The ‘Coming To A Storm Near You’ launch was the second of two dedicated Electron launches to deploy a constellation of hurricane monitoring satellites for NASA
Rocket Lab USA, Inc. (Nasdaq: RKLB) (“Rocket Lab” or “the Company”), a leading launch and space systems company, today successfully completed the second of two dedicated Electron launches to deploy a constellation of tropical cyclone monitoring satellites for NASA.
The Coming To A Storm Near You launch lifted-off on May 26 at 15:46 NZST (03:46 UTC) from Rocket Lab Launch Complex 1 on New Zealand’s Mahia Peninsula, deploying the final two CubeSats of NASA’s TROPICS constellation (Time-Resolved Observations of Precipitation structure and storm Intensity with a Constellation of Smallsats) to orbit. ‘Coming To A Storm Near You’ is Rocket Lab’s second of two TROPICS launches for NASA, following the first launch on May 8th NZST. Like the previous launch, ‘Coming To A Storm Near You’ deployed a pair of shoebox-sized satellites to low Earth orbit to collect tropical storm data more frequently than other weather satellites. The constellation aims to help increase understanding of deadly storms and improve tropical cyclone forecasts
The TROPICS CubeSats required launch to a specific orbit at an altitude of 550 kilometers and inclination of about 30 degrees, with all four satellites needing to be deployed into their operational orbit within a 60-day period ahead. Rocket Lab has now launched all four satellites across two dedicated launches within 18 days, enabling the TROPICS satellites to settle into their orbits and begin commissioning ahead of the 2023 North American storm season which begins in June. While the TROPICS launches were Rocket Lab’s 36th and 37th launches, they were unique from most of the Company’s other missions to low Earth orbit due to the 30 degree inclination requirement. To reach such a low inclination from Launch Complex 1, Rocket Lab used Electron’s second stage to place the Kick Stage and TROPICS satellites into a circular orbit, and the Kick Stage’s Curie engine carried out a plane change maneuver to position the TROPICS satellites at 30 degrees.
“Electron was developed for exactly these kids of missions – to deploy spacecraft reliably and on rapid timelines to precise and bespoke orbits, so we’re proud to have delivered that for NASA across both TROPICS launches and meet the deadline for getting TROPICS to orbit in time for the 2023 storm season,” said Rocket Lab founder and CEO Peter Beck. “Thank you to the team at NASA for entrusting us with such an important science mission, we’re grateful to be your mission launch providers once again.”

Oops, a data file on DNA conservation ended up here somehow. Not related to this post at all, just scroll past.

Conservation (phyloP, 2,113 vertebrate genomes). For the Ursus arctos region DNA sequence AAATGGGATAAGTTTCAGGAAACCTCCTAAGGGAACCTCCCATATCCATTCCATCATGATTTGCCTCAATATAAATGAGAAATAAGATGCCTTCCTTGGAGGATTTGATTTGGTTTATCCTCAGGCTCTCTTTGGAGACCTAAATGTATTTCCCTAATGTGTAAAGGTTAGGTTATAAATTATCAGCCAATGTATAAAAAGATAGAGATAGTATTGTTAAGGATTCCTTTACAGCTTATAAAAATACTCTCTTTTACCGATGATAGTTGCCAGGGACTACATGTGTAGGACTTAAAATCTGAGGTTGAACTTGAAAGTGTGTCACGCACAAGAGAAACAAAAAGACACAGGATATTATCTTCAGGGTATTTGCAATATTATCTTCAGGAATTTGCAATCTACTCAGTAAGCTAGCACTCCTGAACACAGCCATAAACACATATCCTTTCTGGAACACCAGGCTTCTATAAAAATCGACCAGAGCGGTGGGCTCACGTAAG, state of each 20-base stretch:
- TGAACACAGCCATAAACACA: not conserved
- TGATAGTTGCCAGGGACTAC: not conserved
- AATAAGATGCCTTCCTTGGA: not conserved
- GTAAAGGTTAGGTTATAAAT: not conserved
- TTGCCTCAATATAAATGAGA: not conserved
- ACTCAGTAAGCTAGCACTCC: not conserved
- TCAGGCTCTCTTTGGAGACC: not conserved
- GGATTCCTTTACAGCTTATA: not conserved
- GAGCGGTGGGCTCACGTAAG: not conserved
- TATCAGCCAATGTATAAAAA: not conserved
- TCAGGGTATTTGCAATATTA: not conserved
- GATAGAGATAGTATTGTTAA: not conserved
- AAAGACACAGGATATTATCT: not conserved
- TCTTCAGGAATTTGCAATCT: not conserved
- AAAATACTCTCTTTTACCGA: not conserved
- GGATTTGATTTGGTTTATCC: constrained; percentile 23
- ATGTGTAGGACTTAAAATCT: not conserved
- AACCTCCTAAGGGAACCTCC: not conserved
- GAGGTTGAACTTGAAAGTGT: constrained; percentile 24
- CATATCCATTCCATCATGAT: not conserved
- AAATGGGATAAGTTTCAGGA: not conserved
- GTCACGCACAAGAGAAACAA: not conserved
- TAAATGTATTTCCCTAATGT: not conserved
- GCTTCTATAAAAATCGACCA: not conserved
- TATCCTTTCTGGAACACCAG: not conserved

"We needed multiple launches for this mission," said Dr. Will McCarty, program scientist, NASA's Earth Science Division. "Rocket Lab provided the ability to have the TROPICS CubeSats serve as that primary payload and thus define the orbit based on our scientific objectives."
‘Coming To A Storm Near You’ was Rocket Lab’s fifth mission for 2023 and the Company’s 37th Electron mission overall. It brings the total number of satellites launched to orbit by Rocket Lab to 163.
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About Rocket Lab
Founded in 2006, Rocket Lab is an end-to-end space company with an established track record of mission success. We deliver reliable launch services, satellite manufacture, spacecraft components, and on-orbit management solutions that make it faster, easier and more affordable to access space. Headquartered in Long Beach, California, Rocket Lab designs and manufactures the Electron small orbital launch vehicle, the Photon satellite platform and the Company is developing the large Neutron launch vehicle for constellation deployment. Since its first orbital launch in January 2018, Rocket Lab’s Electron launch vehicle has become the second most frequently launched U.S. rocket annually and has delivered 163 satellites to orbit for private and public sector organizations, enabling operations in national security, scientific research, space debris mitigation, Earth observation, climate monitoring, and communications. Rocket Lab’s Photon spacecraft platform has been selected to support NASA missions to the Moon and Mars, as well as the first private commercial mission to Venus. Rocket Lab has three launch pads at two launch sites, including two launch pads at a private orbital launch site located in New Zealand and a third pad in Virginia. To learn more, visit www.rocketlabusa.com.
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